If you've been following the development of Umbraco Juno (4.6) you'll have seen that Niels released an add-in for early Juno builds to which was for working with Razor, the new syntax for ASP.Net development.

Well here's something even more exciting, Umbraco Juno no longer requires an add-in, instead it has a out-of-the-box support for working with Razor!

AWESOME!

Umbraco <3 Razor

So what does the Razor support for Umbraco include? Well basically it allows Razor to be used in the same way that you use the Iron* languages, XSLT or .NET controls... as a macro. This means that you can use Razor just as you would any other language option.

Working with Razor in Umbraco

So if you want to work with Razor what do you need to do? Well creating a Razor macro is just as nice as if you're doing any other kind of macro, through the Umbraco UI.

Razor files live along side the Iron* files in the /python folder (yeah, that's a hold over from the original DLR engine and changing it would be a breaking change so we have to live with it. Note - as Morten pointed out in the comments you can set <add key="umbracoPythonPath" value="~/Razor" /> and use a different path for script files), and you create them like you create any other DLR script file in the Umbraco back office:

Create Razor macors

(Yes there's a spelling error in the beta which I've fixed :P)

Now you can start coding up your Razor macros.

My first Razor macro

With Razor macros there's a slightly different way that you go about it, rather than using currentPage as you would with XSLT or an Iron* script you have a Model property which you work with.

To make this a bit nicer as well the Model property is a dynamic object, allowing you to access the properties as if they were actually properties of the model, meaning you can do this following:

<div id="content">@Model.bodyText</div>

That's how easy it is to access the properties of the Model, no more getProperty("bodyText").Value. And there you have it, a basic Razor macro has been created.

Something a bit more advanced

Well lets take it up a notch and make a slightly more advanced macro, say a news listing:

<div class="news-lissting">
    @foreach(var page in Model.Children) {
        <div class="news-item">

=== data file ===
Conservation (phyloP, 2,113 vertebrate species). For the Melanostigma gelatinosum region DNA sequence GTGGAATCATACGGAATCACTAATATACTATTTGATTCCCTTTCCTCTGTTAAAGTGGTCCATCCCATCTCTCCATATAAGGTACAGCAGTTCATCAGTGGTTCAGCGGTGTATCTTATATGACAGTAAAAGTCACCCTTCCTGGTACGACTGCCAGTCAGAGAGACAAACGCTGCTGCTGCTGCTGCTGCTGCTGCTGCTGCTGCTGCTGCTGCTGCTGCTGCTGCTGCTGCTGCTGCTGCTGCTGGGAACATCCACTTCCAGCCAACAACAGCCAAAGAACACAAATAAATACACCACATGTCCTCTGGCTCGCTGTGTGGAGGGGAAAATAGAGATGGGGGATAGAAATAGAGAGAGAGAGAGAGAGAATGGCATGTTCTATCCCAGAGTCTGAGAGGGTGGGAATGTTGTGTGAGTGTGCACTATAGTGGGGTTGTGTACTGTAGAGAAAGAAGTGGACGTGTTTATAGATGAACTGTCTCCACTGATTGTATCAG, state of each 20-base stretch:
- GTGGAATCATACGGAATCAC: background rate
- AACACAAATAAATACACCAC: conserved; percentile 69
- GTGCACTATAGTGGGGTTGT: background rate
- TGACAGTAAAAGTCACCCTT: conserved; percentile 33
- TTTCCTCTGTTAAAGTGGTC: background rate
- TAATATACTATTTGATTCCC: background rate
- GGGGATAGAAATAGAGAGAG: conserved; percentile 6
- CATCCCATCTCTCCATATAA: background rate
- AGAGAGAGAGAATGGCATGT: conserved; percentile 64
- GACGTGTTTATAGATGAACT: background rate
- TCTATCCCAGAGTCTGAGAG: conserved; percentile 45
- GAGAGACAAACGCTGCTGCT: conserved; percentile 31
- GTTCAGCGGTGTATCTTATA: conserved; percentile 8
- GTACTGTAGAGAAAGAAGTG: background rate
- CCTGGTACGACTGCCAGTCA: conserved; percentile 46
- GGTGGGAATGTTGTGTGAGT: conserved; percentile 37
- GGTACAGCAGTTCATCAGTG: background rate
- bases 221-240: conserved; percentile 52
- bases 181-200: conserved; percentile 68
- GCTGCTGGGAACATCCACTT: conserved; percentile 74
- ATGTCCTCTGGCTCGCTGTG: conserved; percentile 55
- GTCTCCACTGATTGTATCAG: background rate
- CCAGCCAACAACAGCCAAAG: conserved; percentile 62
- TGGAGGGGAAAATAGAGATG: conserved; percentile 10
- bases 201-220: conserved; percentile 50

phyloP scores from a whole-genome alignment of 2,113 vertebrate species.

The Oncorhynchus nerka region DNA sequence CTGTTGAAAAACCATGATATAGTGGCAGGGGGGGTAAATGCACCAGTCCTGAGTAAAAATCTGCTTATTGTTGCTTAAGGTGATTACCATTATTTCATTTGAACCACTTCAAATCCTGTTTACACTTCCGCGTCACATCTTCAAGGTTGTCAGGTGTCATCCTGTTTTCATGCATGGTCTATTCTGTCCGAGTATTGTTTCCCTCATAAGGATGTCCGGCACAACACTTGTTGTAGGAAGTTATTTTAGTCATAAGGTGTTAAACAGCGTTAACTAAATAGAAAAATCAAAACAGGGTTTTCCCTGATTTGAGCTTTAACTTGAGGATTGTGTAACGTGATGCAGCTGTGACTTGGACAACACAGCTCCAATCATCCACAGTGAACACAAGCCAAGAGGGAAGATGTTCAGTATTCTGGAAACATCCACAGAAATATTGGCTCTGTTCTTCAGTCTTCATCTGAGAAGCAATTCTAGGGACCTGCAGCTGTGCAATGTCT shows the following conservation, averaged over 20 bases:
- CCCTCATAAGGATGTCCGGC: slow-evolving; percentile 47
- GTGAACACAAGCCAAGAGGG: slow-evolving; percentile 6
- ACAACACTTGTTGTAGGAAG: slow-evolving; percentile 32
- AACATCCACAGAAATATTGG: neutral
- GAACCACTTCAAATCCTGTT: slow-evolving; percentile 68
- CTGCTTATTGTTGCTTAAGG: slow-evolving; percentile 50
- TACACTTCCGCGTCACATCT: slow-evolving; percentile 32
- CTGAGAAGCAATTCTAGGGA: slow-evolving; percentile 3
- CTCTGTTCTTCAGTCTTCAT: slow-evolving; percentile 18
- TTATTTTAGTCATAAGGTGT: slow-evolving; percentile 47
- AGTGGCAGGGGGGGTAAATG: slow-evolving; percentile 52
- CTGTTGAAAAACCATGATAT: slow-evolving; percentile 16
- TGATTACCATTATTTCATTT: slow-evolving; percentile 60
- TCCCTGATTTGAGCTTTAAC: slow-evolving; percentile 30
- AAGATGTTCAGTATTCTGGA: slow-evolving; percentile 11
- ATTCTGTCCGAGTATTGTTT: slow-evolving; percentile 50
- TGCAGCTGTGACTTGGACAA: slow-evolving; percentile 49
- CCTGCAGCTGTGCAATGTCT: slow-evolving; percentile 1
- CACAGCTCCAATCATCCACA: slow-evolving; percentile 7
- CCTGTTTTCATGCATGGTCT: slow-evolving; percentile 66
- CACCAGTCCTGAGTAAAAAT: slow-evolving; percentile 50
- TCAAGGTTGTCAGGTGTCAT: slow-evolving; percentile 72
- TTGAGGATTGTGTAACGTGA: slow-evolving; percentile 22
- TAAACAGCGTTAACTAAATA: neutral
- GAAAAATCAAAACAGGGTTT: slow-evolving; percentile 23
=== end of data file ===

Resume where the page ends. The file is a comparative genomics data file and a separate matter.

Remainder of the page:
<h2><a href="@page.Url" title="@page.Name">@page.Name</a></h2>
            <h3>Published: @page.articleDate.ToString("dd MMM yyyy")</h3>
            <p>@page.description<p>
        </div>
    }
</div>

What we're doing here looping through each of the children of the current page (the Model), and generating a <div> and then creating the HTML structure inside it.

Post-beta features

Just a little note I've added a change to the DynamicNode class which is used by the dynamic Model object that allows you to access specific types of children, so you can do this in your Razor file:

<div class="news-lissting">
    @foreach(var page in Model.articles) {
        <div class="news-item">
            <h2><a href="@page.Url" title="@page.Name">@page.Name</a></h2>
            <h3>Published: @page.articleDate.ToString("dd MMM yyyy")</h3>
            <p>@page.description<p>
        </div>
    }
</div>

In this example my Model has children of the type article (that's the alias of the DocType) and I'm requesting them all (hence the pluralization). Pretty sweet I think!

Conclusion

I'm sure that even the most seasoned XSLT "developer" (I'm looking at you Warren!) will have to admit the Razor syntax is highly readable for people who aren't .NET developers. And because we're working with a dynamic object it's really simple to access the properties as needed.

This brings us to the end of our quick look at the Razor support which is coming in Umbraco Juno, and how it's going to be another great choice for developers.

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